He never mentioned an Australian podcast he would like to invite.

So, why do we look externally for validation?

When I went to my first Webstock conference (realistically one of the best-run events I’ve ever had the pleasure of attending), I was disappointed that a New Zealand-run event didn’t have any antipodean speakers.

I thought about this for a bit. Should we blame the organisers? (They are lovely people and work very hard.) Maybe they had evidence to show that local people weren’t a big enough draw card. That’s definitely what other attendees had suggested to me.

If this is what attendees think, based on just attendee-to-attendee discussions, then it’s probably true enough market research.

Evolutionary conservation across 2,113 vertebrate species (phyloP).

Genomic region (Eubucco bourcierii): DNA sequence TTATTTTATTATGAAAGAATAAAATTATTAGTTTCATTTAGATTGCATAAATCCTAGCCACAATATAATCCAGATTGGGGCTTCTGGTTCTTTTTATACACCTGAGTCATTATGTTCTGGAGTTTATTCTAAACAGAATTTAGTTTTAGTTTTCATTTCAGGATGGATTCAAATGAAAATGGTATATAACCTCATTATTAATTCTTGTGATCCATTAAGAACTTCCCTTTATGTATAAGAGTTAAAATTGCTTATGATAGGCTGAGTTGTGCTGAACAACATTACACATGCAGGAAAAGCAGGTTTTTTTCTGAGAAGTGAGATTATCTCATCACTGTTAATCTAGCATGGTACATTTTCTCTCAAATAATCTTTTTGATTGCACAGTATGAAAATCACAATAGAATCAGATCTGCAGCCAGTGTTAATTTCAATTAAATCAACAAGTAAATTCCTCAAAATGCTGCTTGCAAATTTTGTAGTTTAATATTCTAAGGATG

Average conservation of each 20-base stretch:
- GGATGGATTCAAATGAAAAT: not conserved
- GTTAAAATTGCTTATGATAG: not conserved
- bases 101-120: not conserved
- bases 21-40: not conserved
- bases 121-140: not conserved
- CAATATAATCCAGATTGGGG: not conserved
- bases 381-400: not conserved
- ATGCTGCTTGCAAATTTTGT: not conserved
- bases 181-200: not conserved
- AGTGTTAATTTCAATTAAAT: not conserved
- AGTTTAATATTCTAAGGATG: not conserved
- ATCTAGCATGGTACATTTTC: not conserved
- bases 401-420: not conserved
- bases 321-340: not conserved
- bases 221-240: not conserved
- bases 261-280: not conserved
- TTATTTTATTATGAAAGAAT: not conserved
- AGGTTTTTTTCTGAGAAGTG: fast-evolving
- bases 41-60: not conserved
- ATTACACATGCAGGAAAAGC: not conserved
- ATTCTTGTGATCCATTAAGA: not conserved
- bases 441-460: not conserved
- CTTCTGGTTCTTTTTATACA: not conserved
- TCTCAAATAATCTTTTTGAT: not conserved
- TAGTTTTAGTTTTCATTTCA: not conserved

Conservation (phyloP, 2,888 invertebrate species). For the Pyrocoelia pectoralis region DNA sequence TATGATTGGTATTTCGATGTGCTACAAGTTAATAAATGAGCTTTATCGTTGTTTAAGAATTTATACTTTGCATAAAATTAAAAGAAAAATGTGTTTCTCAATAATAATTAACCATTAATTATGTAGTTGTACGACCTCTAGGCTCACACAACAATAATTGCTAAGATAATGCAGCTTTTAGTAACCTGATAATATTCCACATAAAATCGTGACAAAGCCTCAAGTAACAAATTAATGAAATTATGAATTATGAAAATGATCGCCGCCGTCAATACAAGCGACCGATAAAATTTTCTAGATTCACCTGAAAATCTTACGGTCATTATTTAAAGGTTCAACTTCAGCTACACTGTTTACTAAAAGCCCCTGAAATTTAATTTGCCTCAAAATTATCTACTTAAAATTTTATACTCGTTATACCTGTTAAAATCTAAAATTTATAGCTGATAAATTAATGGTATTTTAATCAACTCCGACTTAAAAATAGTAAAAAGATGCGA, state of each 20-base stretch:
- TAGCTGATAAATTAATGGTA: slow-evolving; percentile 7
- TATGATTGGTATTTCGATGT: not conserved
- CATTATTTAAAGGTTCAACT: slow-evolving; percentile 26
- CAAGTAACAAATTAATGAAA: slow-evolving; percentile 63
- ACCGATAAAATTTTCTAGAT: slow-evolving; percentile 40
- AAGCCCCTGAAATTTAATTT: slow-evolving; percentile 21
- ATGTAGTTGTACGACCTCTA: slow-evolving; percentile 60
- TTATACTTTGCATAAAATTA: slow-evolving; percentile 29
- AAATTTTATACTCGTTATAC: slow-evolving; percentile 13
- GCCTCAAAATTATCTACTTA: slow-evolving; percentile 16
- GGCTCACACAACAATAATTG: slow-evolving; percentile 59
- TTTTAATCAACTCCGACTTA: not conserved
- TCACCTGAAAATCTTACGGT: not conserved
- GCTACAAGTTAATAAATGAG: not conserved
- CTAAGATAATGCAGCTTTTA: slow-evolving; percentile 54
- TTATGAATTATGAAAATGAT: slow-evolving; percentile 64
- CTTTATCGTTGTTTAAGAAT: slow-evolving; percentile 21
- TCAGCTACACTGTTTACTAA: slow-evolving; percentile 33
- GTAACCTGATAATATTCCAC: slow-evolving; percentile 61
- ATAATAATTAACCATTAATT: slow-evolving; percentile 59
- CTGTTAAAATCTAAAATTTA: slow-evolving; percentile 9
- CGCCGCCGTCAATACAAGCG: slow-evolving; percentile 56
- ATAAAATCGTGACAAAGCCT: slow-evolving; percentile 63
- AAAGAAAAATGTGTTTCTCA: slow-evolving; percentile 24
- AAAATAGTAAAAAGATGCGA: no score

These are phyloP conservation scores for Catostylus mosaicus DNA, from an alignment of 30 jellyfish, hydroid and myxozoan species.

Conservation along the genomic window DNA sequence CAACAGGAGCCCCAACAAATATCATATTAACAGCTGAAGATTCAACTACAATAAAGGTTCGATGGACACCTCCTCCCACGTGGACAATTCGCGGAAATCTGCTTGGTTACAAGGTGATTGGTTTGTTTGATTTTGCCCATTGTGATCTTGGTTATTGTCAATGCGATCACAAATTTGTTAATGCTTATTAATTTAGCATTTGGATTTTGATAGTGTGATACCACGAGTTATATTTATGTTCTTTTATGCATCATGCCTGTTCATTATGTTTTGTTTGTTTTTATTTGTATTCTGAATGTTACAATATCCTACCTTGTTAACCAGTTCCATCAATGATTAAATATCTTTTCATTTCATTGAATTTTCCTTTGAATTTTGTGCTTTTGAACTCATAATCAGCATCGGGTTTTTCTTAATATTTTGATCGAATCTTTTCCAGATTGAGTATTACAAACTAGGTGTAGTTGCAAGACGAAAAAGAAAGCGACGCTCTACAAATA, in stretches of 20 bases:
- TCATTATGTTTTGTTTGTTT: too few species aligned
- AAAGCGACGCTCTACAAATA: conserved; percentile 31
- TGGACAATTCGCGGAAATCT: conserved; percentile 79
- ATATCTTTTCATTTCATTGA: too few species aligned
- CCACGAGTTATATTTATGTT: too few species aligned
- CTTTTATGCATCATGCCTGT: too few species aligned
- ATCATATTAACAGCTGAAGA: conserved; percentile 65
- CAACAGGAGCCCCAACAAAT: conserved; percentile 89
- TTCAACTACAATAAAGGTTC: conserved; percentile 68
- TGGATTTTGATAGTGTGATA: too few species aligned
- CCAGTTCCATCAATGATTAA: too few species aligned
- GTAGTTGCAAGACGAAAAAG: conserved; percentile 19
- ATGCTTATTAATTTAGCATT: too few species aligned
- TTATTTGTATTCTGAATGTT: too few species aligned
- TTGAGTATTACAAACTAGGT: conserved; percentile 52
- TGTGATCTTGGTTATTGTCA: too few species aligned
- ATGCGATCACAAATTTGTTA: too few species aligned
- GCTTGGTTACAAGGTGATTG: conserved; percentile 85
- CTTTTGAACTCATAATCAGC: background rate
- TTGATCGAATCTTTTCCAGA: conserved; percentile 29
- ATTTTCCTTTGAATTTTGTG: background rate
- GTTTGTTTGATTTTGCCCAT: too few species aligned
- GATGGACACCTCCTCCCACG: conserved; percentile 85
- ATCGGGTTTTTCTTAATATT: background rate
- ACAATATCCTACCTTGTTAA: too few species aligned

But this problem doesn’t happen with other countries or cultures. The aforementioned US and UK both host plenty of web-design conferences that draw huge crowds.

Do we just accept out cultural cringe and live with it, or do we fight against it?

This is a design problem. This is a problem of getting people to accept something they unconsciously reject. Its a problem of changing minds and behaviour.

But is it a problem worth solving? What are the costs associated with building antipodean pride?

There is a very real possibility that we fear realising our already perceived irrelevance—that, despite everything we have already given the world (wifi, bionic ear, ova freezing techniques), we still never think we’ll be listened to when we talk. And there’s nothing worse than an irrelevant body pretending it has validity. How embarrassing!